### Article

Kyungpook Mathematical Journal 2024; 64(2): 197-204

**Published online** June 30, 2024 https://doi.org/10.5666/KMJ.2024.64.2.197

Copyright © Kyungpook Mathematical Journal.

### Minimal Generators of Syzygy Modules Via Matrices

Haohao Wang* and Peter Oman

Department of Mathematics, Southeast Missouri State University, Cape Girardeau, MO 63701, USA

e-mail : hwang@semo.edu and poman@semo.edu

**Received**: April 20, 2023; **Revised**: November 18, 2023; **Accepted**: March 10, 2024

Let *R* = *x*] be a univariate polynomial ring over an algebraically closed field K of characteristic zero. Let *A* ∈ *M _{m,m}*(

*R*) be an m×m matrix over

*R*with non-zero determinate det(

*A*) ∈ R. In this paper, utilizing linear-algebraic techniques, we investigate the relationship between a basis for the syzygy module of

*f*

_{1}, . . . ,

*f*and a basis for the syzygy module of

_{m}*g*

_{1}, . . . ,

*g*, where [

_{m}*g*

_{1}, . . . ,

*g*] = [

_{m}*f*

_{1}, . . . ,

*f*]

_{m}*A*.

**Keywords**: Smith Normal Form, Cauchy-Binet Formula, Basis, Modules

### 1. Introduction

Systems of linear equations, vector spaces, and bases for vector spaces are widely studied in linear algebra. Modules are a generalization of vector spaces from linear algebra in which the “scalars" are allowed to be from an arbitrary ring, rather than a field. Many linear algebraic methods remain effective over principal ideal domains where the extended Euclidean algorithm may be utilized for computing with unimodular matrices. This paper is devoted to the some applications of linear algebra in studying modules over a univariate polynomial ring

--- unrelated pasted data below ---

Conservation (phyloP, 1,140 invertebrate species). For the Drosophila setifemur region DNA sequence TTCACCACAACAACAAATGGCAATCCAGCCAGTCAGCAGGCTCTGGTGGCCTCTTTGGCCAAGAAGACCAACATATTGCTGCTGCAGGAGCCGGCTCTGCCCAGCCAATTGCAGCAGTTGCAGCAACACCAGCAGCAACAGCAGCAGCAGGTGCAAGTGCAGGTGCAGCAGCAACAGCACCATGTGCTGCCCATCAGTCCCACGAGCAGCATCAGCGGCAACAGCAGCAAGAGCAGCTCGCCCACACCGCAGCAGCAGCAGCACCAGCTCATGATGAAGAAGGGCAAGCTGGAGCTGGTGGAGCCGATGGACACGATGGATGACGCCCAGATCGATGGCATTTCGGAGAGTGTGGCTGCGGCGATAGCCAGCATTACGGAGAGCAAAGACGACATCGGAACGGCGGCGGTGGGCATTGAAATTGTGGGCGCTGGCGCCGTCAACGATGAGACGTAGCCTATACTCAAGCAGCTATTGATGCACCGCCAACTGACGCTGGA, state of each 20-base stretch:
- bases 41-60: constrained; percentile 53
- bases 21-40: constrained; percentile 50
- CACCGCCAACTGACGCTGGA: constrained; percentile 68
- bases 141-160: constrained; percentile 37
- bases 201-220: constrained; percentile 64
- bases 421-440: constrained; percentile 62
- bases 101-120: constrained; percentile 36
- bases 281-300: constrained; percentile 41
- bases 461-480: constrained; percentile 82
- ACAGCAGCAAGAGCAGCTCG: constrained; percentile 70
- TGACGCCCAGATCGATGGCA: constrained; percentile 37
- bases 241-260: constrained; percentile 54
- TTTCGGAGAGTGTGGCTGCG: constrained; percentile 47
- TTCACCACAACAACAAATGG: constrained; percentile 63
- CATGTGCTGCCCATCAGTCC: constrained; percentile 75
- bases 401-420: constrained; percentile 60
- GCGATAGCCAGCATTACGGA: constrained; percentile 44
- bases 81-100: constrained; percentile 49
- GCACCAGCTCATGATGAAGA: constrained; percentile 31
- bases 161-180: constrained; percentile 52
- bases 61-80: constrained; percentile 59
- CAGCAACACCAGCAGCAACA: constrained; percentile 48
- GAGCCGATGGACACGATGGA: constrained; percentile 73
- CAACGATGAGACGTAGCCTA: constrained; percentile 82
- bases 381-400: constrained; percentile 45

Over the ring *R*, given

has a solution *b* is in the ideal generated by

is called a syzygy of *R* is essentially the syzygy problem, the goal is to find a generating set for the syzygy module.

A fundamental fact of linear algebra over a field that is a finitely generated vector space has a basis – the minimal generating (spanning) sets of a vector space are linearly independent and therefore form a basis. However, modules are more complicated than vector spaces; for instance, not all modules have a basis. It remains an interesting and an active research area to find a minimal generating set, or an upper bound for the size of a minimal generating set for different kinds of modules under various of conditions [2], [4], [6], and [8]. Hilbert's syzygy theorem [7] states that, if *M* is a finitely generated module over a multivariate polynomial ring *n*-th syzygy module of *M* is always a free module, i.e., a module that has a basis – a generating set consisting of linearly independent elements. In particular, over a univariate polynomial ring, Hilbert's syzygy theorem asserts that over a principal ideal ring, every submodule of a free module is itself free. Hence, it is an interesting problem to find the basis for syzygy modules.

This short paper investigates the minimal set of generators of a family of special modules. Our focus is centered on two finitely generated modules – the first module is Syz(**f**), the syzygy module of *m*-dimensional affine space. Similarly, *A* to the curve *R*.

A natural question to ask is “how to link a basis for *A*, and take advantage of Cauchy-Binet formula to relate a basis for